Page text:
Astronomers have discovered a spectacular planet. Almost no light is reflected from the strange extremely hot gas planet.
Recently, a team of astronomers discovered a planet that puzzles them – a pitch black planet that swallows all light.
The amount of light a planet reflects back is determined by its albedo effect, and the albedo is so low for this exoplanet that it is one of the darkest objects ever observed in the universe. Only about six percent of the light that hits the planet is reflected back.
Hot gas giant
The mysterious planet is called ‘WASP-12b’, it is twice the size of Jupiter and belongs to the group of planets called “Hot Jupiters” – a group of large and extremely hot gas planets.
These planets often have very narrow orbits around their respective stars, and it takes just over a day for WASP-12b to orbit its Sun-like star WASP-12A about 1400 light-years away. The black planet is tidally locked and always turns the same side towards its star, just as our own Moon.
Because it is so close to its parent star, the gravitational pull of the star has stretched WASP-12b into an egg shape.
There is a day and a night side on WASP-12b, and this is probably also the explanation of its light swallowing properties. The day side burns at temperatures of 2 538 ° Celsius (4,600 degrees Fahrenheit) – as much as a small star, which means that only a few molecules can remain intact.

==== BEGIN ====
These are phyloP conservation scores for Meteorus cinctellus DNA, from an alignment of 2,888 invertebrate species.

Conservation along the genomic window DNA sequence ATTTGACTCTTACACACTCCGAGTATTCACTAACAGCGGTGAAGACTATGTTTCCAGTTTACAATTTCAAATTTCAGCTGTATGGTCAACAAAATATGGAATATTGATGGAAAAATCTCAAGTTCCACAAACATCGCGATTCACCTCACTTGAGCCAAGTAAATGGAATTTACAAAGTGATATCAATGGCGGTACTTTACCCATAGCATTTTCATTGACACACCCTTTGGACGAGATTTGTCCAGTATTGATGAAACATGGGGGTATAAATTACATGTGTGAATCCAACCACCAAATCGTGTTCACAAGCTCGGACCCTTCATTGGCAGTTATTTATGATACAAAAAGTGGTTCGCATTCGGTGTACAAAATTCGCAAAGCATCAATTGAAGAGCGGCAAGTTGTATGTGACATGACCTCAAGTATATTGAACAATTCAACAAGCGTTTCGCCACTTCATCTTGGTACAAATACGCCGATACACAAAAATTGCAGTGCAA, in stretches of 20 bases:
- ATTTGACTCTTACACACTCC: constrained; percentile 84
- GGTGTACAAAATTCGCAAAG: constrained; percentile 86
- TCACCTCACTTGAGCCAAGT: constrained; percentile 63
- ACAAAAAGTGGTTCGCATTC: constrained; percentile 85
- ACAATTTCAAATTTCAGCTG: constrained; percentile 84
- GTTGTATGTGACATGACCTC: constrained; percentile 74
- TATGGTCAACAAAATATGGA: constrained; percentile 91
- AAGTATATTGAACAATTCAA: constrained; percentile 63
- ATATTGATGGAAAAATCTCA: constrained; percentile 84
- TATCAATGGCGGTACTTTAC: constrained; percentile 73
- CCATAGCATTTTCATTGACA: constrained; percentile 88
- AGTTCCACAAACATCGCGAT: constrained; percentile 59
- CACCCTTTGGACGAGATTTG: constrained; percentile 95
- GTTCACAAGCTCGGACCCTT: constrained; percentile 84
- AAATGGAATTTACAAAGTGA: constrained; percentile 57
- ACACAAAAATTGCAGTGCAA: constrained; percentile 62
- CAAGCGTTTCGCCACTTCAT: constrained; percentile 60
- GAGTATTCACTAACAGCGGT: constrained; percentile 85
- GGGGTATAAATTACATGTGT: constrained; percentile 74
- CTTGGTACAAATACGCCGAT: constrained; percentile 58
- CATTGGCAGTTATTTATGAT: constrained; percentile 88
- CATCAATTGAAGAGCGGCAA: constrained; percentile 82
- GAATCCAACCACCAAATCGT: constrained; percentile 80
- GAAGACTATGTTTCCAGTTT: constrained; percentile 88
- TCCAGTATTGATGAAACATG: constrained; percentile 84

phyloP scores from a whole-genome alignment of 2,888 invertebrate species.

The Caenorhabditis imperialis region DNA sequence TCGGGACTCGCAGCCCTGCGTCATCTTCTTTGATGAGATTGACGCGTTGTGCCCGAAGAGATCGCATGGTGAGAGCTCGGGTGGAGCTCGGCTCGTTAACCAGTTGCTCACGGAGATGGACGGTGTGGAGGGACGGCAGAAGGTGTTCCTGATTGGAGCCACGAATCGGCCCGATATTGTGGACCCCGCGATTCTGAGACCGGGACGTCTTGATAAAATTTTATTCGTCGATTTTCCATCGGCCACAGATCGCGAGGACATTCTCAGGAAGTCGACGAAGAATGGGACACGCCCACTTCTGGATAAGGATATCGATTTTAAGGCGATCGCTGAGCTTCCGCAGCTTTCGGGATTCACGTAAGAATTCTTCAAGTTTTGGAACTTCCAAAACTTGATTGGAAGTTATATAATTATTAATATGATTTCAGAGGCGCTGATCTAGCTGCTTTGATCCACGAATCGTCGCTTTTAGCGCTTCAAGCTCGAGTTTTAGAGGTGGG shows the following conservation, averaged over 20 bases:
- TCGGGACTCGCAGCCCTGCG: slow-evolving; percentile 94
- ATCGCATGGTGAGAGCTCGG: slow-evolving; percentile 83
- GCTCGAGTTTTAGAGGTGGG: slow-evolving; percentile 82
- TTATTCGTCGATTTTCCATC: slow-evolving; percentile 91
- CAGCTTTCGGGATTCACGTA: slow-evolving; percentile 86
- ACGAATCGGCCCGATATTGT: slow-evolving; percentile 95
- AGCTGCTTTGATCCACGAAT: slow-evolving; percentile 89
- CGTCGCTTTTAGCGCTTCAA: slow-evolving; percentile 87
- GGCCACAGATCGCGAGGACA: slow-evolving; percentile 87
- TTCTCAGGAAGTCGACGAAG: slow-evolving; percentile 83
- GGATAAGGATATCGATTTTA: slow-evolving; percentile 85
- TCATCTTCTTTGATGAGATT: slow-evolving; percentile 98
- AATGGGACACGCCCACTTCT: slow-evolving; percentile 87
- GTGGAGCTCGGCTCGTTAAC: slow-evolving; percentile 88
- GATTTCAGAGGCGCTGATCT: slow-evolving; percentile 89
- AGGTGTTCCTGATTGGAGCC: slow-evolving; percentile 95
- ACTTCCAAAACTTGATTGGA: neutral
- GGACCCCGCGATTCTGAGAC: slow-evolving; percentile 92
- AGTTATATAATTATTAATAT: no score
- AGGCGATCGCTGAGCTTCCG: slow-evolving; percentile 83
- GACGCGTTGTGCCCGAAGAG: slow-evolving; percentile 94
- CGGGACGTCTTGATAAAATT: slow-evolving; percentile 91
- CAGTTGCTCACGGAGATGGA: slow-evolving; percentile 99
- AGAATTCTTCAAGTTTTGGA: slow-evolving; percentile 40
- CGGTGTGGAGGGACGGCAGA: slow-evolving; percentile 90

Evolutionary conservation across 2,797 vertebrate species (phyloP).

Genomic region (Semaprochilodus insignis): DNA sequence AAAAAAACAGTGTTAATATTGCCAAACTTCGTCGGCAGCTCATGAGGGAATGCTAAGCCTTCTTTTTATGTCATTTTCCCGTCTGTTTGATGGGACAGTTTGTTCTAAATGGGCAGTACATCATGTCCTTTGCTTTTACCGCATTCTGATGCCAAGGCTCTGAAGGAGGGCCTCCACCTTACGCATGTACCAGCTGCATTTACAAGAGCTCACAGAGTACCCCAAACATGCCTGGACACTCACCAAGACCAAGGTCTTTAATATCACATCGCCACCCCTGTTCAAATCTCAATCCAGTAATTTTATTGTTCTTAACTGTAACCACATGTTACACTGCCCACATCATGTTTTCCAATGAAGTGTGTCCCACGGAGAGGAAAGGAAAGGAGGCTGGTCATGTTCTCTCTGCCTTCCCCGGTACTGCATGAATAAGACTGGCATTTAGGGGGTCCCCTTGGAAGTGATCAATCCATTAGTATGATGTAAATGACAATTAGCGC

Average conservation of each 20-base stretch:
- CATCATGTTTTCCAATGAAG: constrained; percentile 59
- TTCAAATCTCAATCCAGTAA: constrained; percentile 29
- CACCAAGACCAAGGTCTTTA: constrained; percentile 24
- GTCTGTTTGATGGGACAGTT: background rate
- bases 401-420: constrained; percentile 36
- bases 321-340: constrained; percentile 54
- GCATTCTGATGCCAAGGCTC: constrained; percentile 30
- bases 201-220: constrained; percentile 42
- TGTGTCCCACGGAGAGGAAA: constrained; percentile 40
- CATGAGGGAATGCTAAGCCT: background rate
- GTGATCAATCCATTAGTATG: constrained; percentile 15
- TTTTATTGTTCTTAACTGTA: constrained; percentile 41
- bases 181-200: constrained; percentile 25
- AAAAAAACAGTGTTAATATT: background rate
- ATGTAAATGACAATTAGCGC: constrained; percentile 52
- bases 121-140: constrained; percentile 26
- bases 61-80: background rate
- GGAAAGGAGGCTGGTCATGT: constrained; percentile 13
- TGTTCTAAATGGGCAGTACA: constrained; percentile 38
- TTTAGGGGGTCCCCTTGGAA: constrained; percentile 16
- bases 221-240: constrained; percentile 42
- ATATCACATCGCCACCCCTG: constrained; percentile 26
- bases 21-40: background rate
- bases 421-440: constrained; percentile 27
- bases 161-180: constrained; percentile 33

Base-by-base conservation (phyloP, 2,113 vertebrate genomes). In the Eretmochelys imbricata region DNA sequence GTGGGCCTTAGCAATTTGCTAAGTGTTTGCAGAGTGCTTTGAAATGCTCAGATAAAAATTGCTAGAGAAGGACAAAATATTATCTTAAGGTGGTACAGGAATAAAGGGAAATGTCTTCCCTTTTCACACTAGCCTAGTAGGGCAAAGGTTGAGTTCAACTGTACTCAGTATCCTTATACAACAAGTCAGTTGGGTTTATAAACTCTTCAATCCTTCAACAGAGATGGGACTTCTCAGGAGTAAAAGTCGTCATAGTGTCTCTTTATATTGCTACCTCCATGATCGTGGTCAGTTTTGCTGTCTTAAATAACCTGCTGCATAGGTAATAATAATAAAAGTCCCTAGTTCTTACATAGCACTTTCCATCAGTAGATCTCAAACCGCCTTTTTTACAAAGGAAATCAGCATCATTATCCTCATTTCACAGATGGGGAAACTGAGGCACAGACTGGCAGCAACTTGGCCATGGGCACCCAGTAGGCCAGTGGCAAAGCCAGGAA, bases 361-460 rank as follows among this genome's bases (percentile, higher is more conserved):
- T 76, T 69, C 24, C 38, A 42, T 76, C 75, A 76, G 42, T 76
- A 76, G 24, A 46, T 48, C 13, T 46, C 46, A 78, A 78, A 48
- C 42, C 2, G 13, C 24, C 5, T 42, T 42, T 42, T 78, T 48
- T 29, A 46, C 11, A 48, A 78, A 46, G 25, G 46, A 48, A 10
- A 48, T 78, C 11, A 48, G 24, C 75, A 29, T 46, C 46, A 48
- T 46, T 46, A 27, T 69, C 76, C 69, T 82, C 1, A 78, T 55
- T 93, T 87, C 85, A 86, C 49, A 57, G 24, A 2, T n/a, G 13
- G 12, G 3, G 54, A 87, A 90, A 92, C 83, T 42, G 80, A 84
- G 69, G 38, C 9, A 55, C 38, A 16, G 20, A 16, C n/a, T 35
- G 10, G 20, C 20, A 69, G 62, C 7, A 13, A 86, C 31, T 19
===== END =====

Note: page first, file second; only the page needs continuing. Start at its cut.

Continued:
This means that clouds cannot form on planet’s day side, which usually reflects light back to space. Instead, the light penetrates into the atmosphere of the planet where it is absorbed and converted into heat. The planets night side is ‘only’ about 1400 ° Celsius (2,000 degrees Fahrenheit cooler), which allows for water vapor and clouds to form.
There are other hot Jupiters that have been found to be remarkably black, but they are much cooler than WASP-12b. For those planets, it is suggested that things like clouds and alkali metals are the reason for the absorption of light, but those don’t work for WASP-12b because it is so incredibly hot
– Taylor Bell, lead author of the paper published The Astrophysical Journal Letters, Master’s student in astronomy at McGill University.
Most of the so-called “Hot Jupiters” reflect about 40 percent of the light that hits them. Therefore, this discovery gives astronomers a deeper understanding of dark gas giants.
The researchers determined the planet’s light-eating capabilities by the so-called ‘transit method’, using Hubble’s Space Telescope Imaging Spectrograph, to search in mostly visible light for a tiny dip in starlight as the planet passed directly behind the star.
Taylor J. Bell1 et al. The Very Low Albedo of WASP-12b from Spectral Eclipse Observations with Hubble The Astrophysical Journal Letters